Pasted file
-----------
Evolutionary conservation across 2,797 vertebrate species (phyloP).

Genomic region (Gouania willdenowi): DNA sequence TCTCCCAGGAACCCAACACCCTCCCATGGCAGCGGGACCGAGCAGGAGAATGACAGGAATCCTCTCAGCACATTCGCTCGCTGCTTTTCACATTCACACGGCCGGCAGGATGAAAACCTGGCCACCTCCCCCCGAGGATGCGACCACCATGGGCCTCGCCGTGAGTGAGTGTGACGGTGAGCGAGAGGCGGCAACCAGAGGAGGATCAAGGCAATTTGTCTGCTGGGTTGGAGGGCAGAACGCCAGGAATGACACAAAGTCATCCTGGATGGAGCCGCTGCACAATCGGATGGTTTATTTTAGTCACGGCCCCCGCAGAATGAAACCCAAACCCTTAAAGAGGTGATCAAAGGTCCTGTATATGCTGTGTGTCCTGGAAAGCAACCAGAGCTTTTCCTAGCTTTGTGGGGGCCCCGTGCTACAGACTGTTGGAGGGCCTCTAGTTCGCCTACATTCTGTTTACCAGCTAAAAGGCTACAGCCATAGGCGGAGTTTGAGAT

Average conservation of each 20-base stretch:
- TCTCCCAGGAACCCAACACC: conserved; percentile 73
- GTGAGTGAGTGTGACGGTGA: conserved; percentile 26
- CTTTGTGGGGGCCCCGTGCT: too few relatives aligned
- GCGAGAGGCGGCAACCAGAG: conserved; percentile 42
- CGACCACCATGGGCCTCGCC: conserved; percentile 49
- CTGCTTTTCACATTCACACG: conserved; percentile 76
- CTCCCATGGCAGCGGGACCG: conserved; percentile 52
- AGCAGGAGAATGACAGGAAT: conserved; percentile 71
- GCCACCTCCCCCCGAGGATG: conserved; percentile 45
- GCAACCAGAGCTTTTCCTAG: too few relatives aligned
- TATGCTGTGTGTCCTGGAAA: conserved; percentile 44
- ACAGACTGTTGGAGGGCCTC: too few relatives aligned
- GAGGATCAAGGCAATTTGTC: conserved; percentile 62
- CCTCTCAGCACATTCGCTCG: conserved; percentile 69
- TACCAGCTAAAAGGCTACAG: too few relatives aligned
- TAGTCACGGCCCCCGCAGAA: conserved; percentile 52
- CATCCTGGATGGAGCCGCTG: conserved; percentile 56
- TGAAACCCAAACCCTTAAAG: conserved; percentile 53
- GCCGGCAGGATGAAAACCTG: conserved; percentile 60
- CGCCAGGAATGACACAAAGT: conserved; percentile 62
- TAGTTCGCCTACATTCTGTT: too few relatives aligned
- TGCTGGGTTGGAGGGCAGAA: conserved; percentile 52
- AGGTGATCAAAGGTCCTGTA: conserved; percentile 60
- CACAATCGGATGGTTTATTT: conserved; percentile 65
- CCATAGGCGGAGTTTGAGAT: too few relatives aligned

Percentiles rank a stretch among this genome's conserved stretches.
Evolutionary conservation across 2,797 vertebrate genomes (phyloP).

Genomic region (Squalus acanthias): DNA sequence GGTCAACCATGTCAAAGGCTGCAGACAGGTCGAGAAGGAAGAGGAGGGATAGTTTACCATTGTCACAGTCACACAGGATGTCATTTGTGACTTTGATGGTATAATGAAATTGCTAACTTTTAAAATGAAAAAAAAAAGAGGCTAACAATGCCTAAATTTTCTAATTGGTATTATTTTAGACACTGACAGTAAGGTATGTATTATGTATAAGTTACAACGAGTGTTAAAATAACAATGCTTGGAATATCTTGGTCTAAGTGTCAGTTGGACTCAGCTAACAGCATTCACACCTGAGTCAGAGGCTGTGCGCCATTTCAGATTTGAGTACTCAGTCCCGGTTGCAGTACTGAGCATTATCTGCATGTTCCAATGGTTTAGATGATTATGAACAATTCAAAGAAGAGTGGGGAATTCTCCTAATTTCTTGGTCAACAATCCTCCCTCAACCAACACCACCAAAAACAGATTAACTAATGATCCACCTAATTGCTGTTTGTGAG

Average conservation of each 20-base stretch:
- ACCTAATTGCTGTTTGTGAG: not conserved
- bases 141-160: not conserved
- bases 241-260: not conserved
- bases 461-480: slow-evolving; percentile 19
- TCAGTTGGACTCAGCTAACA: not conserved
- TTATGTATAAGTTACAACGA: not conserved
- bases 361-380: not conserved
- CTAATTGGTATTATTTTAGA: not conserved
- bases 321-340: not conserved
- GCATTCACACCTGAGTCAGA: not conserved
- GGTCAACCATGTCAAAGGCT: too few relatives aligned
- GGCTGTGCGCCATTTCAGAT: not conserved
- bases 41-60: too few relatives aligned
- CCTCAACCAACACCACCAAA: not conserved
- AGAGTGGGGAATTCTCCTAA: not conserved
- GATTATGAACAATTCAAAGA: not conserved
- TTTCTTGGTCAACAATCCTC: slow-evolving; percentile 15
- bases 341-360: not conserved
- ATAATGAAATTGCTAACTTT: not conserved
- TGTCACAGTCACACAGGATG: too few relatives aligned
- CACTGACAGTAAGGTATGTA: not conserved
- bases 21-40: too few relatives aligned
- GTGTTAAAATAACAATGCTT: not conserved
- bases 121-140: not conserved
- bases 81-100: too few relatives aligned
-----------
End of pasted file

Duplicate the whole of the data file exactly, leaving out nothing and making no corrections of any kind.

Evolutionary conservation across 2,797 vertebrate species (phyloP).

Genomic region (Gouania willdenowi): DNA sequence TCTCCCAGGAACCCAACACCCTCCCATGGCAGCGGGACCGAGCAGGAGAATGACAGGAATCCTCTCAGCACATTCGCTCGCTGCTTTTCACATTCACACGGCCGGCAGGATGAAAACCTGGCCACCTCCCCCCGAGGATGCGACCACCATGGGCCTCGCCGTGAGTGAGTGTGACGGTGAGCGAGAGGCGGCAACCAGAGGAGGATCAAGGCAATTTGTCTGCTGGGTTGGAGGGCAGAACGCCAGGAATGACACAAAGTCATCCTGGATGGAGCCGCTGCACAATCGGATGGTTTATTTTAGTCACGGCCCCCGCAGAATGAAACCCAAACCCTTAAAGAGGTGATCAAAGGTCCTGTATATGCTGTGTGTCCTGGAAAGCAACCAGAGCTTTTCCTAGCTTTGTGGGGGCCCCGTGCTACAGACTGTTGGAGGGCCTCTAGTTCGCCTACATTCTGTTTACCAGCTAAAAGGCTACAGCCATAGGCGGAGTTTGAGAT

Average conservation of each 20-base stretch:
- TCTCCCAGGAACCCAACACC: conserved; percentile 73
- GTGAGTGAGTGTGACGGTGA: conserved; percentile 26
- CTTTGTGGGGGCCCCGTGCT: too few relatives aligned
- GCGAGAGGCGGCAACCAGAG: conserved; percentile 42
- CGACCACCATGGGCCTCGCC: conserved; percentile 49
- CTGCTTTTCACATTCACACG: conserved; percentile 76
- CTCCCATGGCAGCGGGACCG: conserved; percentile 52
- AGCAGGAGAATGACAGGAAT: conserved; percentile 71
- GCCACCTCCCCCCGAGGATG: conserved; percentile 45
- GCAACCAGAGCTTTTCCTAG: too few relatives aligned
- TATGCTGTGTGTCCTGGAAA: conserved; percentile 44
- ACAGACTGTTGGAGGGCCTC: too few relatives aligned
- GAGGATCAAGGCAATTTGTC: conserved; percentile 62
- CCTCTCAGCACATTCGCTCG: conserved; percentile 69
- TACCAGCTAAAAGGCTACAG: too few relatives aligned
- TAGTCACGGCCCCCGCAGAA: conserved; percentile 52
- CATCCTGGATGGAGCCGCTG: conserved; percentile 56
- TGAAACCCAAACCCTTAAAG: conserved; percentile 53
- GCCGGCAGGATGAAAACCTG: conserved; percentile 60
- CGCCAGGAATGACACAAAGT: conserved; percentile 62
- TAGTTCGCCTACATTCTGTT: too few relatives aligned
- TGCTGGGTTGGAGGGCAGAA: conserved; percentile 52
- AGGTGATCAAAGGTCCTGTA: conserved; percentile 60
- CACAATCGGATGGTTTATTT: conserved; percentile 65
- CCATAGGCGGAGTTTGAGAT: too few relatives aligned

Percentiles rank a stretch among this genome's conserved stretches.
Evolutionary conservation across 2,797 vertebrate genomes (phyloP).

Genomic region (Squalus acanthias): DNA sequence GGTCAACCATGTCAAAGGCTGCAGACAGGTCGAGAAGGAAGAGGAGGGATAGTTTACCATTGTCACAGTCACACAGGATGTCATTTGTGACTTTGATGGTATAATGAAATTGCTAACTTTTAAAATGAAAAAAAAAAGAGGCTAACAATGCCTAAATTTTCTAATTGGTATTATTTTAGACACTGACAGTAAGGTATGTATTATGTATAAGTTACAACGAGTGTTAAAATAACAATGCTTGGAATATCTTGGTCTAAGTGTCAGTTGGACTCAGCTAACAGCATTCACACCTGAGTCAGAGGCTGTGCGCCATTTCAGATTTGAGTACTCAGTCCCGGTTGCAGTACTGAGCATTATCTGCATGTTCCAATGGTTTAGATGATTATGAACAATTCAAAGAAGAGTGGGGAATTCTCCTAATTTCTTGGTCAACAATCCTCCCTCAACCAACACCACCAAAAACAGATTAACTAATGATCCACCTAATTGCTGTTTGTGAG

Average conservation of each 20-base stretch:
- ACCTAATTGCTGTTTGTGAG: not conserved
- bases 141-160: not conserved
- bases 241-260: not conserved
- bases 461-480: slow-evolving; percentile 19
- TCAGTTGGACTCAGCTAACA: not conserved
- TTATGTATAAGTTACAACGA: not conserved
- bases 361-380: not conserved
- CTAATTGGTATTATTTTAGA: not conserved
- bases 321-340: not conserved
- GCATTCACACCTGAGTCAGA: not conserved
- GGTCAACCATGTCAAAGGCT: too few relatives aligned
- GGCTGTGCGCCATTTCAGAT: not conserved
- bases 41-60: too few relatives aligned
- CCTCAACCAACACCACCAAA: not conserved
- AGAGTGGGGAATTCTCCTAA: not conserved
- GATTATGAACAATTCAAAGA: not conserved
- TTTCTTGGTCAACAATCCTC: slow-evolving; percentile 15
- bases 341-360: not conserved
- ATAATGAAATTGCTAACTTT: not conserved
- TGTCACAGTCACACAGGATG: too few relatives aligned
- CACTGACAGTAAGGTATGTA: not conserved
- bases 21-40: too few relatives aligned
- GTGTTAAAATAACAATGCTT: not conserved
- bases 121-140: not conserved
- bases 81-100: too few relatives aligned